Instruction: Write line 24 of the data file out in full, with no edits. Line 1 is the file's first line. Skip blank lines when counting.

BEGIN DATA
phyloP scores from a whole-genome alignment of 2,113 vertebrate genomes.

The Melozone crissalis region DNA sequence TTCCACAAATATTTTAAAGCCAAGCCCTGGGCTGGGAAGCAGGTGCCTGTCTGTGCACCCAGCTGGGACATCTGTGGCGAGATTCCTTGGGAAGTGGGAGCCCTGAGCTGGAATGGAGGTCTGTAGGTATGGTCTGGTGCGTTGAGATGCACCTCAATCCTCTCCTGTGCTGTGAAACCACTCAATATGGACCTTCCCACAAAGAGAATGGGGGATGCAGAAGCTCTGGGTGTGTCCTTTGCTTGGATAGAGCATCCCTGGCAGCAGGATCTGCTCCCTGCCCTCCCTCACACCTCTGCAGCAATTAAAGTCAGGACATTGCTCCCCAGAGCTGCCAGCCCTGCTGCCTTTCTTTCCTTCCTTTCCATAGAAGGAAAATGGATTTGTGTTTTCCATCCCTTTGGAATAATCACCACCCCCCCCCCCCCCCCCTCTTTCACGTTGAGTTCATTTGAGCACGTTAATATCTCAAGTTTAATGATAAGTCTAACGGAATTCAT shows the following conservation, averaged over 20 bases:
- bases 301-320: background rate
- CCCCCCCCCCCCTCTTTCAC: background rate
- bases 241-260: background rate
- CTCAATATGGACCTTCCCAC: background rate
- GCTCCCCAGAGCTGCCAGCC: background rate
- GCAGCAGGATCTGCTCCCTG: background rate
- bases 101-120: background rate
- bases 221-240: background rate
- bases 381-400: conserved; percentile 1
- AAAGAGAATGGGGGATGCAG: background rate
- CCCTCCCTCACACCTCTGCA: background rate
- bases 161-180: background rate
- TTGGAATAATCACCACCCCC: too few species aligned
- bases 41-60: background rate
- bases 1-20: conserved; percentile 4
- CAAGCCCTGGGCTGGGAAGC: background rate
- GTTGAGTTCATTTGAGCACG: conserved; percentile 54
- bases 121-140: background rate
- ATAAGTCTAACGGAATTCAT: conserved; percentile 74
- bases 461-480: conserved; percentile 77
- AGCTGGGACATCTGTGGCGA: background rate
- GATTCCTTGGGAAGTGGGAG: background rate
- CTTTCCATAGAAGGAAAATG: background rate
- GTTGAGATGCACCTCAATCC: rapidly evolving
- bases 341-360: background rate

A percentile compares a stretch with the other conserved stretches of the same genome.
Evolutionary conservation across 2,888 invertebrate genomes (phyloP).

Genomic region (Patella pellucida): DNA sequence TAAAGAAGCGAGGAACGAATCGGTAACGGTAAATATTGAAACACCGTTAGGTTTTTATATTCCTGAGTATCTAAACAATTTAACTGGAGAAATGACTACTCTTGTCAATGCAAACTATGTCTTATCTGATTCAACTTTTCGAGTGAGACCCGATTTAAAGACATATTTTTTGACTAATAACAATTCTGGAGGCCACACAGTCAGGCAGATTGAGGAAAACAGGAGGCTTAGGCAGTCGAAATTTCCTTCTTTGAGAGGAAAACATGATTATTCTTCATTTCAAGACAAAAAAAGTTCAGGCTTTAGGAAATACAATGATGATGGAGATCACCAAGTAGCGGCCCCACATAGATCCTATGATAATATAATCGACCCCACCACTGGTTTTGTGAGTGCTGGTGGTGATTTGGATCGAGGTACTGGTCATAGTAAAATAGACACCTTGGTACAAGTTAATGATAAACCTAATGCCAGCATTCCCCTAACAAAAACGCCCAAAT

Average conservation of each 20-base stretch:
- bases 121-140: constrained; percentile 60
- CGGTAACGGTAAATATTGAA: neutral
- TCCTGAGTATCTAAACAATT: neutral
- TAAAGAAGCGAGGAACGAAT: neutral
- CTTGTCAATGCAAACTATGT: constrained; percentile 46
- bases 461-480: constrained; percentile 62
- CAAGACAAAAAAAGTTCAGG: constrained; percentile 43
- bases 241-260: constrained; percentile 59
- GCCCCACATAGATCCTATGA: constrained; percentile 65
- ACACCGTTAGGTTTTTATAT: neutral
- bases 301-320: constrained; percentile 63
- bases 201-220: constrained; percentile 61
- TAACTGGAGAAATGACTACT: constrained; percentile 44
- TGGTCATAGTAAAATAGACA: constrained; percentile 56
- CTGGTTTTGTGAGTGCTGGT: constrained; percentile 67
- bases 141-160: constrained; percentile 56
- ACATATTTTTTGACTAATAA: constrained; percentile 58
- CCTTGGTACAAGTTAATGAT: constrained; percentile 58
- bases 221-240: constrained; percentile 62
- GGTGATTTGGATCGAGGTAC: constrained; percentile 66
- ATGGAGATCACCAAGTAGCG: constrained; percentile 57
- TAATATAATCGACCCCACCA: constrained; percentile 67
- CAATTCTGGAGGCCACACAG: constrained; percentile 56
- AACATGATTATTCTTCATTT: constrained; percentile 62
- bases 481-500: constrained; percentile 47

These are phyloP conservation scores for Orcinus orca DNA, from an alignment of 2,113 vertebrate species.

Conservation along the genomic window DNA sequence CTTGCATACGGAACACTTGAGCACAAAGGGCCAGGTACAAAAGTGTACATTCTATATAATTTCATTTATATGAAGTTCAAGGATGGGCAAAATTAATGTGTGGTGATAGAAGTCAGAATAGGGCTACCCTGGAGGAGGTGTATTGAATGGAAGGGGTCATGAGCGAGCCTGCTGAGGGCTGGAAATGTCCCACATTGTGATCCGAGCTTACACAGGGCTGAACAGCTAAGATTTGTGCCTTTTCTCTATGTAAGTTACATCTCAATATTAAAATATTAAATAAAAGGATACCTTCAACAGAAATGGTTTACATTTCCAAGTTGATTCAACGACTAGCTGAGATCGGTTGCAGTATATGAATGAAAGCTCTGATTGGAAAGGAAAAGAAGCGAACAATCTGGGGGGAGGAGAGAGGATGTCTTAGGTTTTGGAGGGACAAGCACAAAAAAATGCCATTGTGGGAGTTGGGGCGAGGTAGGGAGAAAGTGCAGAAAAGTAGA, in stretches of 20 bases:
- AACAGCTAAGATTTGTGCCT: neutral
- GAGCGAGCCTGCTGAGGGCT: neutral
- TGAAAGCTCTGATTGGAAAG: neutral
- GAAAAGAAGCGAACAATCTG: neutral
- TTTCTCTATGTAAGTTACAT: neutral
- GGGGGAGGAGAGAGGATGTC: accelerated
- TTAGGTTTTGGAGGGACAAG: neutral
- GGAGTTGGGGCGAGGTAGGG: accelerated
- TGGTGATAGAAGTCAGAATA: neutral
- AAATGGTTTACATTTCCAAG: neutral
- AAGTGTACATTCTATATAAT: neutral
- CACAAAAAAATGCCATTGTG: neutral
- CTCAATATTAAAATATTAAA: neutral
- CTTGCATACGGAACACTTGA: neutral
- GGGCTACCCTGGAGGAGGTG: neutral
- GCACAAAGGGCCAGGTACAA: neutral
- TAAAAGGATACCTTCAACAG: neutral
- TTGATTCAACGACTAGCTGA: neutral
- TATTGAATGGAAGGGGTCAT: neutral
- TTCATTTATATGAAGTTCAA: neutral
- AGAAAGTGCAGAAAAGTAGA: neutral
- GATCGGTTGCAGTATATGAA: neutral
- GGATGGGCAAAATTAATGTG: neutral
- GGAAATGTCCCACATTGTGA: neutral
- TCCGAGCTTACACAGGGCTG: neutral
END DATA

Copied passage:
- GATTCCTTGGGAAGTGGGAG: background rate